When Shanneyganock’s leader, Chris Andrews, looks out from the stage and sees rows of young people enjoying the same tunes band members grew up with, and their parents, and their grandparents, he can’t help but smile.
“They’re singing along word-for-word. It’s a great thing,” said Andrews.
Newfoundland band Shanneyganock is all about taking old tunes about the history and people of Newfoundland and keeping them going. But those songs reach beyond the rock, said Andrews. No strangers to Vancouver Island, the band is coming back to Nanoose Bay Wednesday and Thursday, March 14 and 15, to share their island music with some fellow islanders.
“Over on Vancouver Island, we find it’s the most similar place to the feel of being home,” said Andrews.
Having been invited to Nanoose Bay by local friend of the band, Vince Ditrich, Shanneyganock has found an expanding audience here as they’ve continued to visit.
“Over the years, it grew from just being Newfoundlanders and East Coasters to being a lot of people from the Island actually coming out,” he said. “The sea is the sea, whether you’re singing about the Atlantic Ocean or the Pacific Ocean. A lot of our songs are about fishing and living by the water and harbours and coves and bays, and the Island has all those same things. So we have a lot in common.”
Shanneyganock got its start about 25 years ago when Andrews (singer, songwriter and guitarist) and Mark Hiscock (singer and accordion player) were double-booked at Erin’s Pub in St. John’s.
Rather than send one of the two home, the owner said they could play together, and that’s how things started. Now a four-piece band, the group includes Ian Chipman on bass and, brand new to the band, Brad Tuck on drums. Oh, Andrews also ended up buying that pub.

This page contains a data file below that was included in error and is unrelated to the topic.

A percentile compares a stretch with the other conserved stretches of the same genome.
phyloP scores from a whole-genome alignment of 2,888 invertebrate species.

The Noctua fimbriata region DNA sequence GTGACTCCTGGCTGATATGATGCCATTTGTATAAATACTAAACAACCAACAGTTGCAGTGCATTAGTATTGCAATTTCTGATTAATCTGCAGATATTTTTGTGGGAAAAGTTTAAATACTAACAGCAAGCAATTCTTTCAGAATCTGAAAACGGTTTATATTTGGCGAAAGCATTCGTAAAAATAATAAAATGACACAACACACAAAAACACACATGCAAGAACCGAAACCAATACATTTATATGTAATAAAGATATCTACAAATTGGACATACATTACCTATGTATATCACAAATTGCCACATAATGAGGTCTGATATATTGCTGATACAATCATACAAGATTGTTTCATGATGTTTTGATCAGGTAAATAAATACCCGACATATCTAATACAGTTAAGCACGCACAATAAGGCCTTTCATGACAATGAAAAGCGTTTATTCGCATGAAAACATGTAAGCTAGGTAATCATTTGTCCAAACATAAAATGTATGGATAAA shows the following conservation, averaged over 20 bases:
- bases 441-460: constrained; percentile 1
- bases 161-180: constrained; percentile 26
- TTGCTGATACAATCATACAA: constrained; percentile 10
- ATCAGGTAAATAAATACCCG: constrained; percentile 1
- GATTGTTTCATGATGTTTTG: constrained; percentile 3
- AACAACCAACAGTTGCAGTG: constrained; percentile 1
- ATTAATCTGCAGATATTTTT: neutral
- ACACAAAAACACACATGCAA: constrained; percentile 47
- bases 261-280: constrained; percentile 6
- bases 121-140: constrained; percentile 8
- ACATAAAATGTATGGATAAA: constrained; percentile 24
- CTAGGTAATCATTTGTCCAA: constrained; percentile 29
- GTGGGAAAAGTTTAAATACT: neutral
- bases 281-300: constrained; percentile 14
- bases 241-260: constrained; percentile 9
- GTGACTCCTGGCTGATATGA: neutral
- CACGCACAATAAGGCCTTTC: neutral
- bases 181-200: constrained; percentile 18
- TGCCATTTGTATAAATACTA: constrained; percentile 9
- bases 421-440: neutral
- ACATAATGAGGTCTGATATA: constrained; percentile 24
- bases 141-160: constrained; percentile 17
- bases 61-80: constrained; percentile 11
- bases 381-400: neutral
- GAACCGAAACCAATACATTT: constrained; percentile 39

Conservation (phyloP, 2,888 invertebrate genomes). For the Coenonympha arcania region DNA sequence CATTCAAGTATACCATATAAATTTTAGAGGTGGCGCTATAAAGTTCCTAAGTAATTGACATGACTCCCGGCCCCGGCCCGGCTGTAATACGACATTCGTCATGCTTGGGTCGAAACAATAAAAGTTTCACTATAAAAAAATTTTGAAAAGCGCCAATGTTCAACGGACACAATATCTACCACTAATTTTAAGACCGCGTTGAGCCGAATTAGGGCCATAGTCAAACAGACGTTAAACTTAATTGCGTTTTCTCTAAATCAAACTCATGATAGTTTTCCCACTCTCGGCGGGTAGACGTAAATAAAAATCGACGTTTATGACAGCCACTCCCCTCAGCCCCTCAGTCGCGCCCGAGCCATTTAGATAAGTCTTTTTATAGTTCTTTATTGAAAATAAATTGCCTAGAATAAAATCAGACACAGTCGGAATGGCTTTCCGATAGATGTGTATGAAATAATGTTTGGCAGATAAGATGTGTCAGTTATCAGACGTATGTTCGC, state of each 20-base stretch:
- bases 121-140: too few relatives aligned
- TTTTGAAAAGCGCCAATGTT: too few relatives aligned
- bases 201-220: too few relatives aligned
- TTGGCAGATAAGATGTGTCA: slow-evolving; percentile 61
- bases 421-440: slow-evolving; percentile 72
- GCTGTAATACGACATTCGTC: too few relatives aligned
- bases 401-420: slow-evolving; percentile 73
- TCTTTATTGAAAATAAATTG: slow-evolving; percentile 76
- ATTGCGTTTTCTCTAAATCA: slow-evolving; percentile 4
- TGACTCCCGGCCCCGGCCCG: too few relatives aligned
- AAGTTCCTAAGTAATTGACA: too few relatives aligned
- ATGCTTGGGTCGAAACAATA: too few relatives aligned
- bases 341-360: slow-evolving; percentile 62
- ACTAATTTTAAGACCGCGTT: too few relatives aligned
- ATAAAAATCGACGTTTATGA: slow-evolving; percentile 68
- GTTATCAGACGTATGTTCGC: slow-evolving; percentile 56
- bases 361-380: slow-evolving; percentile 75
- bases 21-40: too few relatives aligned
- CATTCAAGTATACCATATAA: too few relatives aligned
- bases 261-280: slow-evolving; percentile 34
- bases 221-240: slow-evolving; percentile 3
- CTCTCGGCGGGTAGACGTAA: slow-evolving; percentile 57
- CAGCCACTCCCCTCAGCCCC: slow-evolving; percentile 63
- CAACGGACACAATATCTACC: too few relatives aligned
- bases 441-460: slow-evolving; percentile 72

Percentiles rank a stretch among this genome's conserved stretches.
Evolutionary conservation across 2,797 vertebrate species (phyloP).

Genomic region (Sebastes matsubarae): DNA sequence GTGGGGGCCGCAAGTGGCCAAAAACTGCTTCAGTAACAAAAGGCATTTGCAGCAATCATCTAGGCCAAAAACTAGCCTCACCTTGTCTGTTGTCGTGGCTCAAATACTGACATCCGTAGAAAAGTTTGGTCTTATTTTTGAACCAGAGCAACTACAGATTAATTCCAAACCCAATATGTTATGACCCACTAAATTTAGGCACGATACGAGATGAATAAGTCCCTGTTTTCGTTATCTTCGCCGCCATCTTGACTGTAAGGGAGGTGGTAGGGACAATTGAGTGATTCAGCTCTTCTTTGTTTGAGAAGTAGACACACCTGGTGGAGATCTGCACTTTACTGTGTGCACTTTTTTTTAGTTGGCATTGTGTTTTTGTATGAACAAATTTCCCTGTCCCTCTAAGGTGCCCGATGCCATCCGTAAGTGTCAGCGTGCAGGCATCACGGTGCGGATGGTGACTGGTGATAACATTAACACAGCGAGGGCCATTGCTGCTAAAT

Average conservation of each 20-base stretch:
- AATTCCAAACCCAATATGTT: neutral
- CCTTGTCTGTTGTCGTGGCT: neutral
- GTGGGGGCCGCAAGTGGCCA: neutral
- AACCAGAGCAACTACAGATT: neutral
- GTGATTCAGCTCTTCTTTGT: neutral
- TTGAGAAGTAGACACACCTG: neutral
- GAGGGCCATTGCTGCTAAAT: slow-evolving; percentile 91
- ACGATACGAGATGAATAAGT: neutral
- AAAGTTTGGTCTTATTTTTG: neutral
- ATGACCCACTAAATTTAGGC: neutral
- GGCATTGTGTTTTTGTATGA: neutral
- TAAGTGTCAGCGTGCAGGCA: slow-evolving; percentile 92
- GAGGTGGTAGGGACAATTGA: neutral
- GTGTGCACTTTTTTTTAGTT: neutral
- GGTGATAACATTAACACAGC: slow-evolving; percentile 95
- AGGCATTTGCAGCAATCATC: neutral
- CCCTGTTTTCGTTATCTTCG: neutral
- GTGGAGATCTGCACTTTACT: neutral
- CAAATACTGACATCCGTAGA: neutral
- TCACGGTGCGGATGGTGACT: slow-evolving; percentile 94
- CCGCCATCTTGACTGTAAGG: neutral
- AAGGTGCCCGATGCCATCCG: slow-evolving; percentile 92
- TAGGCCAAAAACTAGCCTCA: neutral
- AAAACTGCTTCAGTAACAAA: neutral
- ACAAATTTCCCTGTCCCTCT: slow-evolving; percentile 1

The name Shanneyganock comes from Irish folklore Andrews was introduced to by a group of old-timers in Newfoundland.
Being a big guy with long hair and a big beard, Andrews has been described as resembling the Shanneyganock — a sort of Irish bigfoot that causes mischief.
Not so much into stealing pies off of windowsills as the original Shanneyganock might, this band’s emphasis is on keeping Newfoundland’s musical history going.
“Our main goal with this band mostly is to take old songs that are good songs but refresh them, to move with the times,” said Andrews.
“We take a lot of older songs that are sort of dying off and re-rig ‘em and re-arrange them and re-present them, and they end up becoming popular again and get requested at shows.”
For Andrews and Hiscock, it’s an important mission to keep Newfoundland culture going.
“We’re so proud of Newfoundland culture, where we’re from and the type of people we are,” said Andrews.
In his own songwriting as well, Andrews often draws on the history of the area.
“A lot of times it’s about just the hardship we’ve had living here on this rock in the middle of the Atlantic Ocean. It’s not easy,” he said.
“It’s cold and damp and windy and you don’t get a lot of sun. But it makes up for it in other ways. Like our culture. That’s I think the reason why we’re known for having a good time, because we’ve got to, we have no choice,” he said with a laugh.
Shanneyganock will be performing at Smoke ’N Water Restaurant in Pacific Shores Resort (1-1600 Stroulger Rd.) March 14 and 15 with doors opening at 5:30 p.m. and the concert beginning at 7:30 p.m.
Tickets are $25 in advance or $30 at the door. They can be purchased at Cranky Dog Music in Parksville, at Smoke ’N Water Restaurant or on Facebook via www.facebook.com/vrdpresents.ca.